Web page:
WARNING: GRAPHIC IMAGES BELOW
A British woman who used tanning beds for years later developed skin cancer on her forehead that, after it was removed, left her with a “Harry Potter”-looking scar.
Erica Brook, 43, told the U.K.-based outlet SWNS she first started using tanning beds as a teenager and rarely — if ever — used sunscreen while on vacation.
When she reached her 30s, Brook claims she cut back on her tanning bed use, going to the salon twice a week rather than four to five times.
“I noticed deep lines had started to appear on my face as well as age spots. I realized I needed to start looking after my skin and used high factor sun-cream on my face to try to halt the aging process from then on,” Brook told SWNS.
In 2017, Brook said she was at the gym with a friend when she noticed a small lump on her forehead that “looked a bit like a big mole,” she said. The mom of three added the lump would “scab for no apparent reason” and was sometimes sore to the touch.
The lump later grew in size, prompting her to see her doctor, who reportedly assured her “it was nothing to worry about.”
But Brook’s concerns continued to escalate, leading her to see a dermatologist in October 2018. Her lump was subsequently biopsied and in early 2019, Brook said she was diagnosed with basal cell carcinoma, a type of skin cancer.
“It was a complete bombshell,” she said of her diagnosis, but noted it was a “huge relief when they told me it hadn’t spread any further than the mark on my head.”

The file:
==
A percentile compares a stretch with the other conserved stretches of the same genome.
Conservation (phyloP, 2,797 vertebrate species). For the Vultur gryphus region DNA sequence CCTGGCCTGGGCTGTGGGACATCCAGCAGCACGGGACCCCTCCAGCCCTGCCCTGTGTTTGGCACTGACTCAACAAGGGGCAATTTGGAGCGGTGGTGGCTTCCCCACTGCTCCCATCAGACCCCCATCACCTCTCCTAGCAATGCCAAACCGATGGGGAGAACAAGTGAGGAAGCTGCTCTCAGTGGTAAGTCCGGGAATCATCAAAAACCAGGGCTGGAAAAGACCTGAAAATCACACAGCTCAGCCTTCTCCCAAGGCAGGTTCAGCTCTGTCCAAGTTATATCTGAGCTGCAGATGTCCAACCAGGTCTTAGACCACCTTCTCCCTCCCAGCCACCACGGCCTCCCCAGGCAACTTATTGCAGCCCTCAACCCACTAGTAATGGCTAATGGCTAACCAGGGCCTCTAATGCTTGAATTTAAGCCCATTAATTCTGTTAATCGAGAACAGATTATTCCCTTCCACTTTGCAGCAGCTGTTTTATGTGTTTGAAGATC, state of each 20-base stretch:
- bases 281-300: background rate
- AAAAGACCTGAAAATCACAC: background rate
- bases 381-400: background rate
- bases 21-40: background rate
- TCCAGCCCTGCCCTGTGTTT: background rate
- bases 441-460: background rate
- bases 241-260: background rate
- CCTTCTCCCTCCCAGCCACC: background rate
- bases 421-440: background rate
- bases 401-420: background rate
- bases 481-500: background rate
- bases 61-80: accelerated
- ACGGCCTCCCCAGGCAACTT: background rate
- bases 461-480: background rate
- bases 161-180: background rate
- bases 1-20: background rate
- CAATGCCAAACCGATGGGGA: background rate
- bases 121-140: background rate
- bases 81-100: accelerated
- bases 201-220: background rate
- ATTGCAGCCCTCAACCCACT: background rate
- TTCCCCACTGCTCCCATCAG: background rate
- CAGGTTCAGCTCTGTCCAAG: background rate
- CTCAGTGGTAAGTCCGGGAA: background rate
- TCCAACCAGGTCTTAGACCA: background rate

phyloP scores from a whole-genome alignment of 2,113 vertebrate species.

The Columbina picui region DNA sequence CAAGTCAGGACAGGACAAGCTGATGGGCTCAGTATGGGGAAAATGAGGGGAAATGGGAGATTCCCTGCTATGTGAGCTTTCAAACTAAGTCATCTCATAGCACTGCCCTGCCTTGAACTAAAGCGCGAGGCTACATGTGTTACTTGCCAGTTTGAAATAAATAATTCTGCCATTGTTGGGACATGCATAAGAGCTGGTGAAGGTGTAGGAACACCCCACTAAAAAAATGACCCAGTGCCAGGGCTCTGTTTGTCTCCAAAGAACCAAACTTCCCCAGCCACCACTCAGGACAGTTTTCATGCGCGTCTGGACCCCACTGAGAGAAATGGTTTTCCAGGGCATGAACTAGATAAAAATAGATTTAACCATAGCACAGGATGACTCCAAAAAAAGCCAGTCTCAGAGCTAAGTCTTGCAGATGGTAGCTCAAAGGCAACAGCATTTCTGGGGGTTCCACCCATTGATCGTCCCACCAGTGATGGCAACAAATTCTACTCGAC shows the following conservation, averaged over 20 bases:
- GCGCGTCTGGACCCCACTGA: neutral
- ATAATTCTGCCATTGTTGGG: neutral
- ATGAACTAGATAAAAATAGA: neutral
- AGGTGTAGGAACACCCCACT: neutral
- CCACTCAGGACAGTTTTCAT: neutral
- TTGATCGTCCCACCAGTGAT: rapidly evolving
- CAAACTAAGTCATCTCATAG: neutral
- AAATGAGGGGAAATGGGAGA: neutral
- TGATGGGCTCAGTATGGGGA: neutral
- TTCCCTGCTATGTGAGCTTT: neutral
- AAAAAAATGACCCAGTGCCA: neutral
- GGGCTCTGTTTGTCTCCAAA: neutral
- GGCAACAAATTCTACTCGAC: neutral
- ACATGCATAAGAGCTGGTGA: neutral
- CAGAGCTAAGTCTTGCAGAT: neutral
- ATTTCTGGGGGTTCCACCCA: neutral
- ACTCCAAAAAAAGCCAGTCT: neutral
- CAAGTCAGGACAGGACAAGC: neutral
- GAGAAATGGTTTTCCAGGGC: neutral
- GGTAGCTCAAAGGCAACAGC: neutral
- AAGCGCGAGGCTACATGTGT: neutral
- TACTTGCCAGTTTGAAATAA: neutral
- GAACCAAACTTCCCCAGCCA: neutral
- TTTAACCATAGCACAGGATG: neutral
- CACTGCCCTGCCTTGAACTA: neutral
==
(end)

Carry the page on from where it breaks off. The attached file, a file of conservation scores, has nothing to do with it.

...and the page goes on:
Doctors removed the lump, and the zig-zag shape doctors used to cut the affected area out of her head left Brook with a large “Harry Potter”-like scar, photos show. Brook said she required 20 stitches.
“I don’t think anyone will ever understand the sadness I felt when I looked in the mirror for the first time the next morning,” she said of her reaction. “That’s when it really hit me and I had a bit of a meltdown.”
“To see the damage that I was left with from the skin cancer and know it was caused [by] long-term use of sunbeds and sunbathing was heartbreaking. What I am now left with is a permanent reminder of those sunbed visits and sun cream neglect. I am also left with soreness and pain across my head due to nerve damage and the healing process,” she continued.
“Thankfully, I can take a deep breath and remind myself that I am free from cancer — I am the lucky one,” she added.
Skin cells are damaged when exposed to ultraviolet (UV) light, which is present in both the sun and tanning beds. In fact, according to the Skin Cancer Foundation, those who use tanning beds before the age of 35 “increase their risk for melanoma by 75 percent.”
A person’s risk of developing basal cell carcinoma, the type of cancer Brook was diagnosed with, increases by 29 percent after just one tanning bed use, per the American Academy of Dermatology.
“I want to raise awareness of how damaging sunbeds are,” Brook told SWNS. “I would urge tan-lovers everywhere to do the same and switch to the bottle. You don’t want to end up like me.”